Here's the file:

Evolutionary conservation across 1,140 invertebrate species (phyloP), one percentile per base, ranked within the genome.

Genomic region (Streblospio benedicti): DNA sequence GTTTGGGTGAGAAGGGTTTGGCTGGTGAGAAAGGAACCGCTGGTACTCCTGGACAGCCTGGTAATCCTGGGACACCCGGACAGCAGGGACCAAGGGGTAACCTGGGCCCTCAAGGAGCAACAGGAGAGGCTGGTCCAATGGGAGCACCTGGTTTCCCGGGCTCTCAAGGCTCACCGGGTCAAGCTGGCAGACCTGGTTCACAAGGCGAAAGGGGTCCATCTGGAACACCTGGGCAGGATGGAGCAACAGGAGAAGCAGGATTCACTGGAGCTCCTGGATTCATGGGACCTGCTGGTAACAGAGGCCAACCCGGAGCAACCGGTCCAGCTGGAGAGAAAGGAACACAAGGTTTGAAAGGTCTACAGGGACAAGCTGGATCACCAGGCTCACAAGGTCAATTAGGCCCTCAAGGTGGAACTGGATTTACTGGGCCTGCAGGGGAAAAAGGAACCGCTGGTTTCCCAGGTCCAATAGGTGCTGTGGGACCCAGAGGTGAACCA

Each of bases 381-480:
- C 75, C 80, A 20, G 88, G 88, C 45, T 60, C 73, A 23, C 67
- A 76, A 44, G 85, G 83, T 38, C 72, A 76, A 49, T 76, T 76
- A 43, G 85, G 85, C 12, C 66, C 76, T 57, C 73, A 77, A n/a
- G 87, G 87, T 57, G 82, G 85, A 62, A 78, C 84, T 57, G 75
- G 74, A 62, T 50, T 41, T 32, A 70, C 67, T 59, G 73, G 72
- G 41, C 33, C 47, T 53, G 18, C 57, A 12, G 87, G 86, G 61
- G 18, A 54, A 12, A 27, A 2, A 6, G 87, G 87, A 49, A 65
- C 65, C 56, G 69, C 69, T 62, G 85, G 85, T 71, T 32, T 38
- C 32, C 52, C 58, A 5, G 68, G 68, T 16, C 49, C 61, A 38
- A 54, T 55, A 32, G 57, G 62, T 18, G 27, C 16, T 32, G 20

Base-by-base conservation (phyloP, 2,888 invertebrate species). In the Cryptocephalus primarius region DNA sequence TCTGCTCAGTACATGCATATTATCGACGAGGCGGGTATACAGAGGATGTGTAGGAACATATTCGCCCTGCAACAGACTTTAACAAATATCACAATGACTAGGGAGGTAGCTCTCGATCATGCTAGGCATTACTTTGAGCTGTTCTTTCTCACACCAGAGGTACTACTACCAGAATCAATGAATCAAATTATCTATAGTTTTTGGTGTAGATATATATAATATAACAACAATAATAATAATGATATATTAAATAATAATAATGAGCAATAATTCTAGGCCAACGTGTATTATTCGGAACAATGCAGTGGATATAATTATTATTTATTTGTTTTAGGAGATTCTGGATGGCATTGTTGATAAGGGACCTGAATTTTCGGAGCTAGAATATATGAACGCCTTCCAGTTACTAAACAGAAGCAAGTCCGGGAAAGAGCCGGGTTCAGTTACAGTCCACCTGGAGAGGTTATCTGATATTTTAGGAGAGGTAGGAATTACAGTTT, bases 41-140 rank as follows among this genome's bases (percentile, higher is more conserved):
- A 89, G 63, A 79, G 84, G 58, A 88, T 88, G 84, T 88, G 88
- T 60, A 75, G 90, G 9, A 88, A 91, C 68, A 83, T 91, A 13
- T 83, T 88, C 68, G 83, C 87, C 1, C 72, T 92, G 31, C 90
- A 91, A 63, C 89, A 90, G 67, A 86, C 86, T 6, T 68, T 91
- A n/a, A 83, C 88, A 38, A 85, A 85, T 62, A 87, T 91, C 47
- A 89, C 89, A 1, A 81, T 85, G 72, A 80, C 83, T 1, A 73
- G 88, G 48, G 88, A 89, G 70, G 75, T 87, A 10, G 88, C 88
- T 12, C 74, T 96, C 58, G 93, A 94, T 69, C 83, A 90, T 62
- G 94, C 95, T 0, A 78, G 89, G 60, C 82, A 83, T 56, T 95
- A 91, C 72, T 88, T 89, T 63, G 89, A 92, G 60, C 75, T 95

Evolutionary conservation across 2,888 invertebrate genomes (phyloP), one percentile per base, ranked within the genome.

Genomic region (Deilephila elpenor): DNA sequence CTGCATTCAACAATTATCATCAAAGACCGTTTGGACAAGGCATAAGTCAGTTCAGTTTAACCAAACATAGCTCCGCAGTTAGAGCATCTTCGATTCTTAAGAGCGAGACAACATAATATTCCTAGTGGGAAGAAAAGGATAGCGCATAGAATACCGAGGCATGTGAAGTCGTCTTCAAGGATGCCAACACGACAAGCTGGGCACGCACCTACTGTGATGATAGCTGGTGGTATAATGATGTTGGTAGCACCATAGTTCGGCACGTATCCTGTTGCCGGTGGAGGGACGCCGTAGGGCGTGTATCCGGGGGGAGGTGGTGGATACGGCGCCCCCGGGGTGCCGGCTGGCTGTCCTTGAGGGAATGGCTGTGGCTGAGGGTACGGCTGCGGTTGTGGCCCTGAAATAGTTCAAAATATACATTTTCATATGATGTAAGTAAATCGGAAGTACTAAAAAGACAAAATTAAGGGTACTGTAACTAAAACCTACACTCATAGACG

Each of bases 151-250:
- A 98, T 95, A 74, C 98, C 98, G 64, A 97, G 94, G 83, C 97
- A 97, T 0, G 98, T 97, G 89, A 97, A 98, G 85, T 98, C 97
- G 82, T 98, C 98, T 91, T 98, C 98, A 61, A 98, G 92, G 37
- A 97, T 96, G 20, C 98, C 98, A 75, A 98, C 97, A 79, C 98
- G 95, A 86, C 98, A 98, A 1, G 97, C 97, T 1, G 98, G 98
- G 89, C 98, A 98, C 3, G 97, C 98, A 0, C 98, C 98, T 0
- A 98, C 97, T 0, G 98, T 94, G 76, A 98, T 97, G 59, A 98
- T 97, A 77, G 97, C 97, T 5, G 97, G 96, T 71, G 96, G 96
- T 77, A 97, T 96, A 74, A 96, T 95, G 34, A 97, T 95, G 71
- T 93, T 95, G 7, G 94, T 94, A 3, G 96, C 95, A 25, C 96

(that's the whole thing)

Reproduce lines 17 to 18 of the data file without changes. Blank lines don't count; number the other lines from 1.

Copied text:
- T 83, T 88, C 68, G 83, C 87, C 1, C 72, T 92, G 31, C 90
- A 91, A 63, C 89, A 90, G 67, A 86, C 86, T 6, T 68, T 91